Thank God Every Day


Thank God Every Day


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Be Thankful for What You Have!

By Mikimi Steinberg

Showing gratitude is a trait our parents and teachers attempt to teach us and sometimes it even gets integrated into who we are as human beings and as creations of G-d. Often we get so caught up in the every day grind of living we forget to truly appreciate what we have. I'm not just talking about a home and food and clothes. I mean that we actually can wake up in the morning and be able to say the Modeh Ani (prayer thanking G-d for waking up) each and every morning. We are alive!

Often it is hard to feel grateful for being alive when things in life seem to go wrong. An illness or untimely death (especially G-d forbid a child), a tragedy (terrorist attack or accident), or a person getting fired from a job. All of these situations can be looked at as the end of the world. Yet life goes on – in good times and bad times. That is why we say a blessing when a child is born and when someone passes away. And G-d foresees all. We have the Torah and our Jewish tradition to guide us in our lives as Jews. The famous song "to every season, turn, turn, turn" actually came from Ecclesiastes – a clear example of proof that G-d knew exactly what He was doing in creating Man.

We take it for granted that we are alive - with a roof over our heads and food and clothing. Until G-d forbid something happens and we don't have theses amenities of life. Should a tsunami, hurricane, tornado, flood, fire or katyusha strike our home or ourselves we would have an entirely different perspective on what G-d gives us on a daily – even hourly and minute by minute basis in that we are alive. We need to be grateful for every moment that we breathe.

Last year's War in Israel affected so many people that never realized how precious our country and its people are. Katyushas zoomed through the air without a care in the world as Nasserela took aim on every spot he thought he would find a largely populated area of Jews - without regard if they were old or young; man, woman or child. We lived in fear. Yet we forgot G-d was and is always near.

Sometimes a mishap can turn into a blessing – a "blessing in disguise". A katyusha hits your home and the government pays for repairs. A routine check-up at the doctor reveals a growth that might otherwise have gone unnoticed. A plate or glass shatters but it was empty of food - and no one was cut. The emotional pain of a disaster or tragedy still exists. But we have to be grateful for the small things in life that happen to us. We run for the bus and the bus-driver sees you and waits for you. We go for a blood test and the nurse find a vein with only one needle stick. We need an operation and we are first on the list to go into the operating room. We are carrying groceries or food to the table, and stumble yet nothing breaks. The toilet overflows (or the sink) and the plumber is able to come right away.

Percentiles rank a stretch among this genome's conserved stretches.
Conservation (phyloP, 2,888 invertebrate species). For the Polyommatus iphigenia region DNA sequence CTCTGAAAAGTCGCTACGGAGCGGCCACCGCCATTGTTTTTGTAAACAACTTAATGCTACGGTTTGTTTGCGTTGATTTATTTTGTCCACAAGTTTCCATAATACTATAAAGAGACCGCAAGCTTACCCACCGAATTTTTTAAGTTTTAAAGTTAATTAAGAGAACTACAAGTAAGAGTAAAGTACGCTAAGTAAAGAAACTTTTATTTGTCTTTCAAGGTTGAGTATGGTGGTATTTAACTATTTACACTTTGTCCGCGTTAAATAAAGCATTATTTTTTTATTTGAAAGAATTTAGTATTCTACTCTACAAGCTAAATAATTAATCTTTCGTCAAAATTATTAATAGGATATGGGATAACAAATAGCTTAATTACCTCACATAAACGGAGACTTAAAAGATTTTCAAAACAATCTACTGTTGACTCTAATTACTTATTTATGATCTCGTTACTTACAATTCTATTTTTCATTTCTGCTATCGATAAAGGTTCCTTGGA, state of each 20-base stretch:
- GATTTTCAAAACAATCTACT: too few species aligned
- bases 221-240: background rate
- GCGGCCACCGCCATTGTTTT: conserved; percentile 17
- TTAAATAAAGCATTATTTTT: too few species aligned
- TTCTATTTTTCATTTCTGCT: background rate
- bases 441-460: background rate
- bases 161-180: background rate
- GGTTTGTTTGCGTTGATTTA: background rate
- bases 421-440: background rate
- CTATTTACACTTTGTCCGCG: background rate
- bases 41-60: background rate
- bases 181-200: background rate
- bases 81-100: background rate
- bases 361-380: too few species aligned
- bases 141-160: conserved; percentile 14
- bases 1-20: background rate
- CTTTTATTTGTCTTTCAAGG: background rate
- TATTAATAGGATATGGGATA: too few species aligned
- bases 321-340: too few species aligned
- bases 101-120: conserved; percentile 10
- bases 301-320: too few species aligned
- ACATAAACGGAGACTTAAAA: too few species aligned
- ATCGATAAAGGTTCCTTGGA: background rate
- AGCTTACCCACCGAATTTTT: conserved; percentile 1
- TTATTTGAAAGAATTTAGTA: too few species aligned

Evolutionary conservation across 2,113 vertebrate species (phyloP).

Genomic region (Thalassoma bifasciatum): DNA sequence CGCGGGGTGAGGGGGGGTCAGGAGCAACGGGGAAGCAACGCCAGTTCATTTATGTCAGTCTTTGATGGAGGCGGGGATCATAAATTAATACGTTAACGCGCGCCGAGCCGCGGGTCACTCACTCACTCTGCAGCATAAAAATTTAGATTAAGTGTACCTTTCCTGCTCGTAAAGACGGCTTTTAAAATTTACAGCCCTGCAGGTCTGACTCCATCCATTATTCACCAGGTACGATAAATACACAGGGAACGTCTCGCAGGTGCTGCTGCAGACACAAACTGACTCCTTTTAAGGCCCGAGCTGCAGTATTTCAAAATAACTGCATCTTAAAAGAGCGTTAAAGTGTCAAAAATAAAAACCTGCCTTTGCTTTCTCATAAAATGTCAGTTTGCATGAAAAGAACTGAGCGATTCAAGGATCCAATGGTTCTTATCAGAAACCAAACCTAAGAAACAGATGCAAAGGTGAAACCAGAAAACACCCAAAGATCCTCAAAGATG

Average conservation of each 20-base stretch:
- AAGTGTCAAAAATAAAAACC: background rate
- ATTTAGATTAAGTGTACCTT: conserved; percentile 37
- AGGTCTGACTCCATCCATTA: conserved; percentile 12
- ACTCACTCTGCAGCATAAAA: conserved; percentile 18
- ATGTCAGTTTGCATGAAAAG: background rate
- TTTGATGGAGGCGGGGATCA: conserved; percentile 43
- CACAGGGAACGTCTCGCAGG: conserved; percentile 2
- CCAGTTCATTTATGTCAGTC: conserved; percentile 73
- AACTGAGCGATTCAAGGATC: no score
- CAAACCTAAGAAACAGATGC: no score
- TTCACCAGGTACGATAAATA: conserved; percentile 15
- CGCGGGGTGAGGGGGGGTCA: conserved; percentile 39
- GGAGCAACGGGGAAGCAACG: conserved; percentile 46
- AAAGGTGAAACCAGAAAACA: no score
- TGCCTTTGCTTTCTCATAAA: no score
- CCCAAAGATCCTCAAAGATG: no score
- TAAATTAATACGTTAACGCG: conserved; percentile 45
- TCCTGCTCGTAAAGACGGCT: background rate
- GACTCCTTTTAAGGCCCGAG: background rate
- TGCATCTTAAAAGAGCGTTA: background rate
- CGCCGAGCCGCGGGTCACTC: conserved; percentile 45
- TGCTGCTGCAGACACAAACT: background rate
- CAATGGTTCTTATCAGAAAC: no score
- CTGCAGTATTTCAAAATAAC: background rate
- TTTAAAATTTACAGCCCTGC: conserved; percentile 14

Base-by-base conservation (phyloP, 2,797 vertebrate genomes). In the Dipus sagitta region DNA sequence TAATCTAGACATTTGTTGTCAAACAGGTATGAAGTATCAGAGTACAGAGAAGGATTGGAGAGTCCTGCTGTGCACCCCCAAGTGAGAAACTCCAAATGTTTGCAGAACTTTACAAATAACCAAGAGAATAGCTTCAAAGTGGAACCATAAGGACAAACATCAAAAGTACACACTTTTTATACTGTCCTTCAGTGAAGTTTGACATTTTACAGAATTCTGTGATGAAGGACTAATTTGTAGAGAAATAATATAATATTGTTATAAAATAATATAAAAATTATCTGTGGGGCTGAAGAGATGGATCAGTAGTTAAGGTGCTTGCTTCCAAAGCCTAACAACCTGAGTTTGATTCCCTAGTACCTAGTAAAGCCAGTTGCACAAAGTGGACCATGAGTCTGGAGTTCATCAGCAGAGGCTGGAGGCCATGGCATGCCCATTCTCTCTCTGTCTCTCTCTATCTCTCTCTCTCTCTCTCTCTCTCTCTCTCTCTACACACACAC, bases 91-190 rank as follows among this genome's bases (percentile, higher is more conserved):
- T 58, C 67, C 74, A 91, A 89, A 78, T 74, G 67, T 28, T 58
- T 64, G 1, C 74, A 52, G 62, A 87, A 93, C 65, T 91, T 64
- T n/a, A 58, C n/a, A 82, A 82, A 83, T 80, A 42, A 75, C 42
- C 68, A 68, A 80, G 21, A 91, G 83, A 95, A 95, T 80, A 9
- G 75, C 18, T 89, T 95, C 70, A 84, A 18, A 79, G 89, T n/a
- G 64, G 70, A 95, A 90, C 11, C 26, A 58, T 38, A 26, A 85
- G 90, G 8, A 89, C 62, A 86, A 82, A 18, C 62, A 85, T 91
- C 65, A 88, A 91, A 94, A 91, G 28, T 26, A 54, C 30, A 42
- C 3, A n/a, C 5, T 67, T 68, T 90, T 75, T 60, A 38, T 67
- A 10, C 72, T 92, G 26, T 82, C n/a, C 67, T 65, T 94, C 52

It is the little things in life that really matter and for these we should be on the lookout. I live alone, and as such I find it difficult at times to cook for one. Every now and then I am privileged to receive from friends their "leftovers". You know the amount of food left over after a Shabbat meal and you serve it for Sunday lunch, and there is still a little left but not enough to serve the family members at home? That is just enough for a single person to reap the benefits and have one or two portions. I have a friend who thought of these leftovers as "rejects". Not I. What a blessing! Or, how about the occasion when someone can't use a "specialty" card (bus, pool, treatment) and the person thinks especially of you. I recently had this happen to me with several "discount" bus cards that a friend of mine couldn't use anymore. I even offered to compensate her but she wouldn't hear of it. What a blessing! Be grateful for the small things in life.

These may all seem inconsequential, yet if we train ourselves to look for the good in everything – instead of what is wrong around us - we have the power to change the world! To change our own perspective and perception on ourselves and our surroundings is an awesome realization for we can change only ourselves – not others.

We can dream and aspire for bigger and better things in life, but to always remember that everything is from G-d. And to always be happy and thankful for what we have at this moment. This is our service in this world.  

The Moda Ani prayer:

I thank you, my King who lives and gives life, for in Your compassion You gave me back my soul; great is Your faithfulness.

Thank God Every Day


from the September-October 2007 Edition of the Jewish Magazine

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